You have chosen wisely. 

    Each situation will have its own unique nuances, and the quick answer is rarely the right one when it comes to the complexity of dealing with people.


    Epilogue...Here are some of the questions Pat asked Brent that day...including why Pat asked them, and what Brent was asked to do about them...

    A...How well do you know Stacy?

    First and foremost, make sure you know the people on the team.  Get to know them, and get a good understanding of their strengths, weaknesses, interests, and pet peeves.  Find out what motivates them, and find out their level of awareness about their own skill set as well as the project roles you may need them to play.


    B...How does Stacy's role align with her skills?

    If there's a mismatch between the individual and the role they're expected to play, look for solution options such as coaching, team work where the individual can be partnered with someone who is a better fit, or adjusting the role or the expectations to create a better match.


    C...How well does Stacy understand and embrace her role?

    Based on each individual's communication style and mood, make sure you use a variety of tools to communicate expectations (written, verbal, seek response and validation from team members, etc.).  Be candid and consistent and fair.  Allow opportunities for feedback, and be willing to adapt and improve along the way.


    D...How well do other team members understand and embrace Stacy's role (How "best practice" is Stacy's role)?

    Is it a standard, easily-definable role?  Then make sure the definition is documented and clearly communicated to everyone who needs to know. If it's a highly irregular role, make sure that a clear case has been made for the unique nature of the role, and why this project demands it.  Note it on the project risk list somewhere, and have a response plan if the irregular nature of the role starts to become a problem.


    E...Have you told Stacy about your concerns?

    Make time to communicate with the individual (in a way that best meets their communication preferences), and express your concern in a nonthreating way.  Use specific examples (avoiding generalizations like "always" or "never," and being very careful not to exaggerate), and ask for their input on what's going on.  Use the information they provide you to help create specific action items and expectations to correct the current issue.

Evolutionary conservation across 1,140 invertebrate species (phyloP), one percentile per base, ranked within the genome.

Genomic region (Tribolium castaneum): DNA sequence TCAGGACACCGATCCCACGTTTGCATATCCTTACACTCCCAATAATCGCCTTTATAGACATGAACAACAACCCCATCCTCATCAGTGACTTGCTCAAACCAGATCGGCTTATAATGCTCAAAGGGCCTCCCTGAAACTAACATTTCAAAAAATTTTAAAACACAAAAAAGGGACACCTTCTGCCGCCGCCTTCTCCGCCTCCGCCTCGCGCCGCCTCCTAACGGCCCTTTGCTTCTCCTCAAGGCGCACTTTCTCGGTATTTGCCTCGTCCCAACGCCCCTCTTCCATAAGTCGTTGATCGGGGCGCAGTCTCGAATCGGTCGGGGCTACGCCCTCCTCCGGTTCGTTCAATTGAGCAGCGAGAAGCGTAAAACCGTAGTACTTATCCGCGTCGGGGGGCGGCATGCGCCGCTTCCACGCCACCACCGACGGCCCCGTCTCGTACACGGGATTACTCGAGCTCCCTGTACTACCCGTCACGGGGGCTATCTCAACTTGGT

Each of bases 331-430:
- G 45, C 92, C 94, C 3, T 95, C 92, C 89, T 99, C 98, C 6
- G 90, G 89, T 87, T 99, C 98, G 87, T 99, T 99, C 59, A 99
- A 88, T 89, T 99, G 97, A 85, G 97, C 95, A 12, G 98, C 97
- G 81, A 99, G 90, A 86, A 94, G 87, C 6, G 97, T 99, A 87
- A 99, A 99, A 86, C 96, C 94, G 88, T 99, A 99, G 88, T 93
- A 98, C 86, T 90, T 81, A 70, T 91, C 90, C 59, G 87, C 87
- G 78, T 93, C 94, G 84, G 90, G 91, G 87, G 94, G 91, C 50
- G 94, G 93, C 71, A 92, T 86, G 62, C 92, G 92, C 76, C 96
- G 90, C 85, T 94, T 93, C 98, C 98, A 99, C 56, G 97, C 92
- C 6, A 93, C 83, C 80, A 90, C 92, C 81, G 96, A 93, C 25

Want to learn more about choosing good adventures?  Check out www.yourclearnextstep.com



    Related Links
    While you're getting to know the Stacys on your team, make sure that the Bretts, Pauls, and Sinikkas aren't ciphers either. A User's Guide to Working with Me helps team members communicate their most effective modes of work, including hot buttons, trust-builders, the best ways to raise and resolve conflicts, and more. Our Sweet Team Building Suggestion explains the value (both perceived and in real dollars) of Management By Walking Around (MBWA) to discover issues before they get out of hand. A Responsibilities Allocation Matrix takes RACI to a whole new level by including commitments and cross-functional dependencies in your team roles and responsibilities planning. And use our guideline on Fast, Effective Ramp Up of New Team Members to ensure Stacy and her teammates all have the air, food, and water they need to get and stay productive on your project.